Last modified on 23 May 2014, at 15:40

vingrs

LatvianEdit

EtymologyEdit

From an earlier verb *vingt (to bend) (the r follows the pattern of stingt “to harden, to stiffen,” stingrs “firm, strong, strict”), from Proto-Baltic *wing-, from Proto-Indo-European *wen- (to bend, to incline) with an extra g. Cognates include Lithuanian vingrùs (tortuous, sinuous; agile, able, skillful), Old Prussian wingriskan (cunning, deceit(ful)) (accusative).[1]

PronunciationEdit

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AdjectiveEdit

vingrs (def. vingrais, comp. vingrāks, sup. visvingrākais; adv. vingri)

  1. (of people, their bodies) firm, strong, fit, agile, flexible (physically well developed)
    vingrs augumsfirm body
    parādījās arī citi viesi... Šarlene griezās ap tiem kā atspole, atkal atsperīga un vingra — the other guests appeared... Šarlene turned around them like a shuttle, springy and agile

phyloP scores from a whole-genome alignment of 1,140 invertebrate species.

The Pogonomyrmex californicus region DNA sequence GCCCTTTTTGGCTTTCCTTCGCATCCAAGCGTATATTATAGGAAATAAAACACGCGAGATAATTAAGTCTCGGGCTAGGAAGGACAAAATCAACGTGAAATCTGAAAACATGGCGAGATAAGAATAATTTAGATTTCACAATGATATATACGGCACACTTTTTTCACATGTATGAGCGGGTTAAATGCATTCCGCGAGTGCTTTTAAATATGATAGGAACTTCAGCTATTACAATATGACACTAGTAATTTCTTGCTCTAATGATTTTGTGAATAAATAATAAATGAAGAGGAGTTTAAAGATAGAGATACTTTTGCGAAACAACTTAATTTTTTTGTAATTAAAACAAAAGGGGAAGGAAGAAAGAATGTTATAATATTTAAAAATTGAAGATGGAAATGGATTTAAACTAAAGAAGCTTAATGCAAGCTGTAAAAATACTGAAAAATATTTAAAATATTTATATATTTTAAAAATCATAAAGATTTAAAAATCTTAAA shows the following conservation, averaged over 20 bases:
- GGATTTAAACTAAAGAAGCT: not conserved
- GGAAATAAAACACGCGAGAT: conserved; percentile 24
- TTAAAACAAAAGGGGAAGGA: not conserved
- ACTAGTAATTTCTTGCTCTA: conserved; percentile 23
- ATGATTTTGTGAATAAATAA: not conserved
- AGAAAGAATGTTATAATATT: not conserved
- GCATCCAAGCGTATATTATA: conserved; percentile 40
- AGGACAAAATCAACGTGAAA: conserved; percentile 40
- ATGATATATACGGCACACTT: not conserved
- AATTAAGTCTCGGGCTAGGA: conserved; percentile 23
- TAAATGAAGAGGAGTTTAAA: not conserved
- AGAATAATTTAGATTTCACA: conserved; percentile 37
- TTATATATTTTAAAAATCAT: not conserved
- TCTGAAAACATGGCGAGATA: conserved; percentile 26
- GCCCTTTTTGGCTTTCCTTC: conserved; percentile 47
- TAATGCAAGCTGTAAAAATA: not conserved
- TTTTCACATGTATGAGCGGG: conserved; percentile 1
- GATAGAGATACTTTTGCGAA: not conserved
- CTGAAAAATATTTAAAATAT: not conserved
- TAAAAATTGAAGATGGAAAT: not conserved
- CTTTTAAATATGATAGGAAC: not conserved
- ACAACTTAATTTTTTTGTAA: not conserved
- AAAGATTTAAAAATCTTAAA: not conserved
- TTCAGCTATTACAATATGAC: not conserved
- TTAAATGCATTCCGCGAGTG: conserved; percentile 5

Anna bija skaista sieva, viņa izskatījās tik jauna,... bija vingra, cēla un lokana — Anna was a beautiful woman, she looked so young,... (she) was fit, sublime and flexible
    mani locekļi bija vingri un viegli, un miesa it kā bez smaguma — my limbs were firm and light, and the flesh (= body) (was) as if almost weightless
  2. (of movement) agile, strong
    vingra gaitaagile gait
    te aizmugurē ieskanas steidzīgi, vingri soļi, ar kādiem mēdz iet pašapzinīgi, spara pilni cilvēki — here, behind (us), agile, quick steps resonate, the kind that self-confident, energetic people walk with

DeclensionEdit

SynonymsEdit

Related termsEdit

ReferencesEdit

  1. ^ “vingrs” in Konstantīns Karulis (1992, 2001), Latviešu Etimoloģijas Vārdnīca (Rīga: AVOTS) ISBN: 9984-700-12-7.